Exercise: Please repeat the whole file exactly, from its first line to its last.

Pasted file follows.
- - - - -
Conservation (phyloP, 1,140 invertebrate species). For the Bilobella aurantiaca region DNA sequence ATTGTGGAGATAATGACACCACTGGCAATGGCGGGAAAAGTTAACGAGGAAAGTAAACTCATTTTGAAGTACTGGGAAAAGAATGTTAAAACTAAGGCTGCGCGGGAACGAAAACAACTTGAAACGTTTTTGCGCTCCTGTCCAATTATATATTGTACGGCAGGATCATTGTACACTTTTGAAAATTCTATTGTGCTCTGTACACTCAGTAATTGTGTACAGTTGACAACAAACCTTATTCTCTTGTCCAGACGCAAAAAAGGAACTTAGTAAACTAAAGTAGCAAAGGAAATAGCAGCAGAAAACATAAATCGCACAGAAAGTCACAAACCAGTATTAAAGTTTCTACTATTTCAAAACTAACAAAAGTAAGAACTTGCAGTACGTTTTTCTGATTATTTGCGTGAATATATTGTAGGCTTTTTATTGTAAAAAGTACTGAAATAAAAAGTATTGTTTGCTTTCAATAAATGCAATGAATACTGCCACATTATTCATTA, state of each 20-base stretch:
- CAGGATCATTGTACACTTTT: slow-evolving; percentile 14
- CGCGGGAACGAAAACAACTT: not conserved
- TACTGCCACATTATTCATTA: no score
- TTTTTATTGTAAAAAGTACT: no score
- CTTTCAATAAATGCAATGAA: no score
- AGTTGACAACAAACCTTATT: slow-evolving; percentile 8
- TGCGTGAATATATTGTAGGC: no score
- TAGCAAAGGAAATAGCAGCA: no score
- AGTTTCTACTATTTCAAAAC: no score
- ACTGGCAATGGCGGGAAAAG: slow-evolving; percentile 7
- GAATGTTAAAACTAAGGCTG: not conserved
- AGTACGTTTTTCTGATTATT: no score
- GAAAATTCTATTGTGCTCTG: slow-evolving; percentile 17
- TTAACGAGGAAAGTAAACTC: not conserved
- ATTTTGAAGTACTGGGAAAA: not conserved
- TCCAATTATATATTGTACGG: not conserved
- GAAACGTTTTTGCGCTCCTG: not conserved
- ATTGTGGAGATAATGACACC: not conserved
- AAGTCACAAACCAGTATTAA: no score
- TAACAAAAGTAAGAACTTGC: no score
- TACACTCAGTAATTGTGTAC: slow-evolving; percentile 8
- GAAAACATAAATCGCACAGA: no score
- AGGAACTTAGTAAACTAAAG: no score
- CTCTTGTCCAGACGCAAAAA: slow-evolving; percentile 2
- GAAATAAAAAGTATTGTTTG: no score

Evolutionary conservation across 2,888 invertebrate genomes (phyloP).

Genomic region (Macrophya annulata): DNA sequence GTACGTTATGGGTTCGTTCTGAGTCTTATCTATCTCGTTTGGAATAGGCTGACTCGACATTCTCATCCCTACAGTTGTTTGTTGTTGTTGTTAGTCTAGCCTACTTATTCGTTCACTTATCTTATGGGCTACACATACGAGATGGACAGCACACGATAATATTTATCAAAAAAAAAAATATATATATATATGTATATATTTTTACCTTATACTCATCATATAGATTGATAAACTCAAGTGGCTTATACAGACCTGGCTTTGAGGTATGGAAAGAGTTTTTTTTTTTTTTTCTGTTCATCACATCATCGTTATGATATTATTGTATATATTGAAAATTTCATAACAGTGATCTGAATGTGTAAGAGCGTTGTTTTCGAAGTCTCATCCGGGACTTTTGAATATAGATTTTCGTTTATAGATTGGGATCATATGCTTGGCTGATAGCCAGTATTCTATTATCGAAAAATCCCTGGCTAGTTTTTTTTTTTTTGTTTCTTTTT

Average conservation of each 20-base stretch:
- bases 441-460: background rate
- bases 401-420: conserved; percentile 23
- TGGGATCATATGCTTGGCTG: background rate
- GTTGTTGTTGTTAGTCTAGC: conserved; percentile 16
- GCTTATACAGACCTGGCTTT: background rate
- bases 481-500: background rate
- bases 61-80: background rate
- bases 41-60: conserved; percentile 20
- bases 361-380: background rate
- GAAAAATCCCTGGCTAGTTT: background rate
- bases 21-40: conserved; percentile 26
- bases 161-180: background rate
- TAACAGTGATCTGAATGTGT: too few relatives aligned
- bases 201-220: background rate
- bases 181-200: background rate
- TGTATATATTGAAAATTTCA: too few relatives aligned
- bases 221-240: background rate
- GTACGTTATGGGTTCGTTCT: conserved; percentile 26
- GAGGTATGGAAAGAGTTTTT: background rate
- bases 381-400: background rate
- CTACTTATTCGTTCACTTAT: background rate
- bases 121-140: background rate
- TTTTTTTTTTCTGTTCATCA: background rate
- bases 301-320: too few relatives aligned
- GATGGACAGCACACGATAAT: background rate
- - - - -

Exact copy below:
Conservation (phyloP, 1,140 invertebrate species). For the Bilobella aurantiaca region DNA sequence ATTGTGGAGATAATGACACCACTGGCAATGGCGGGAAAAGTTAACGAGGAAAGTAAACTCATTTTGAAGTACTGGGAAAAGAATGTTAAAACTAAGGCTGCGCGGGAACGAAAACAACTTGAAACGTTTTTGCGCTCCTGTCCAATTATATATTGTACGGCAGGATCATTGTACACTTTTGAAAATTCTATTGTGCTCTGTACACTCAGTAATTGTGTACAGTTGACAACAAACCTTATTCTCTTGTCCAGACGCAAAAAAGGAACTTAGTAAACTAAAGTAGCAAAGGAAATAGCAGCAGAAAACATAAATCGCACAGAAAGTCACAAACCAGTATTAAAGTTTCTACTATTTCAAAACTAACAAAAGTAAGAACTTGCAGTACGTTTTTCTGATTATTTGCGTGAATATATTGTAGGCTTTTTATTGTAAAAAGTACTGAAATAAAAAGTATTGTTTGCTTTCAATAAATGCAATGAATACTGCCACATTATTCATTA, state of each 20-base stretch:
- CAGGATCATTGTACACTTTT: slow-evolving; percentile 14
- CGCGGGAACGAAAACAACTT: not conserved
- TACTGCCACATTATTCATTA: no score
- TTTTTATTGTAAAAAGTACT: no score
- CTTTCAATAAATGCAATGAA: no score
- AGTTGACAACAAACCTTATT: slow-evolving; percentile 8
- TGCGTGAATATATTGTAGGC: no score
- TAGCAAAGGAAATAGCAGCA: no score
- AGTTTCTACTATTTCAAAAC: no score
- ACTGGCAATGGCGGGAAAAG: slow-evolving; percentile 7
- GAATGTTAAAACTAAGGCTG: not conserved
- AGTACGTTTTTCTGATTATT: no score
- GAAAATTCTATTGTGCTCTG: slow-evolving; percentile 17
- TTAACGAGGAAAGTAAACTC: not conserved
- ATTTTGAAGTACTGGGAAAA: not conserved
- TCCAATTATATATTGTACGG: not conserved
- GAAACGTTTTTGCGCTCCTG: not conserved
- ATTGTGGAGATAATGACACC: not conserved
- AAGTCACAAACCAGTATTAA: no score
- TAACAAAAGTAAGAACTTGC: no score
- TACACTCAGTAATTGTGTAC: slow-evolving; percentile 8
- GAAAACATAAATCGCACAGA: no score
- AGGAACTTAGTAAACTAAAG: no score
- CTCTTGTCCAGACGCAAAAA: slow-evolving; percentile 2
- GAAATAAAAAGTATTGTTTG: no score

Evolutionary conservation across 2,888 invertebrate genomes (phyloP).

Genomic region (Macrophya annulata): DNA sequence GTACGTTATGGGTTCGTTCTGAGTCTTATCTATCTCGTTTGGAATAGGCTGACTCGACATTCTCATCCCTACAGTTGTTTGTTGTTGTTGTTAGTCTAGCCTACTTATTCGTTCACTTATCTTATGGGCTACACATACGAGATGGACAGCACACGATAATATTTATCAAAAAAAAAAATATATATATATATGTATATATTTTTACCTTATACTCATCATATAGATTGATAAACTCAAGTGGCTTATACAGACCTGGCTTTGAGGTATGGAAAGAGTTTTTTTTTTTTTTTCTGTTCATCACATCATCGTTATGATATTATTGTATATATTGAAAATTTCATAACAGTGATCTGAATGTGTAAGAGCGTTGTTTTCGAAGTCTCATCCGGGACTTTTGAATATAGATTTTCGTTTATAGATTGGGATCATATGCTTGGCTGATAGCCAGTATTCTATTATCGAAAAATCCCTGGCTAGTTTTTTTTTTTTTGTTTCTTTTT

Average conservation of each 20-base stretch:
- bases 441-460: background rate
- bases 401-420: conserved; percentile 23
- TGGGATCATATGCTTGGCTG: background rate
- GTTGTTGTTGTTAGTCTAGC: conserved; percentile 16
- GCTTATACAGACCTGGCTTT: background rate
- bases 481-500: background rate
- bases 61-80: background rate
- bases 41-60: conserved; percentile 20
- bases 361-380: background rate
- GAAAAATCCCTGGCTAGTTT: background rate
- bases 21-40: conserved; percentile 26
- bases 161-180: background rate
- TAACAGTGATCTGAATGTGT: too few relatives aligned
- bases 201-220: background rate
- bases 181-200: background rate
- TGTATATATTGAAAATTTCA: too few relatives aligned
- bases 221-240: background rate
- GTACGTTATGGGTTCGTTCT: conserved; percentile 26
- GAGGTATGGAAAGAGTTTTT: background rate
- bases 381-400: background rate
- CTACTTATTCGTTCACTTAT: background rate
- bases 121-140: background rate
- TTTTTTTTTTCTGTTCATCA: background rate
- bases 301-320: too few relatives aligned
- GATGGACAGCACACGATAAT: background rate